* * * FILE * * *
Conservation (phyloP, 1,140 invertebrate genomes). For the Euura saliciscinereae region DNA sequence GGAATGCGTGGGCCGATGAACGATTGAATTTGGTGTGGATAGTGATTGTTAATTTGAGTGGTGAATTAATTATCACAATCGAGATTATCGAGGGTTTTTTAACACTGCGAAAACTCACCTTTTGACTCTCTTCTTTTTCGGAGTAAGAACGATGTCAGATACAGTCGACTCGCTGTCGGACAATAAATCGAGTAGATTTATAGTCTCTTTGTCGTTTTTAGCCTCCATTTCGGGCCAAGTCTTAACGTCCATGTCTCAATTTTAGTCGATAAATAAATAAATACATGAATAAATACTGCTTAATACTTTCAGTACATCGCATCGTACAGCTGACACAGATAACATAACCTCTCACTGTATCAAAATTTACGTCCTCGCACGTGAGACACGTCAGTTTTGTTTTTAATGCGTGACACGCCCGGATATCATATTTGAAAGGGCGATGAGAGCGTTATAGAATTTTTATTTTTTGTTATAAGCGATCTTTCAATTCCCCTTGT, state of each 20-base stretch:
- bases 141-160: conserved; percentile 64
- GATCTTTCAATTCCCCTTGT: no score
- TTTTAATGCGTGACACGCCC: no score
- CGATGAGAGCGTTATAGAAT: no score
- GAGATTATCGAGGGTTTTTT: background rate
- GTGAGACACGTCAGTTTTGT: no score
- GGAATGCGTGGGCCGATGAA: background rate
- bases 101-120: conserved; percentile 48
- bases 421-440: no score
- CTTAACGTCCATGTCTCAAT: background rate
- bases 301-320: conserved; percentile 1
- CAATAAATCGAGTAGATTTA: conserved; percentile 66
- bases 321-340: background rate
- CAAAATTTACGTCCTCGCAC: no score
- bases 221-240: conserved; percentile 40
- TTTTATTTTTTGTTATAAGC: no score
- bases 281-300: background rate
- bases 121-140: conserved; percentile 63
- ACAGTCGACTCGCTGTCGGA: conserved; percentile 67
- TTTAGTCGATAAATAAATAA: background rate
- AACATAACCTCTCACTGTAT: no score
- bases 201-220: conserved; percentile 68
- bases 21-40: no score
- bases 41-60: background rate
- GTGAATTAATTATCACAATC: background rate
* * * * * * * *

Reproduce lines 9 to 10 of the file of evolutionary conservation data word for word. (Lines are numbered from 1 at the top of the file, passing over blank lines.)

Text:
- bases 101-120: conserved; percentile 48
- bases 421-440: no score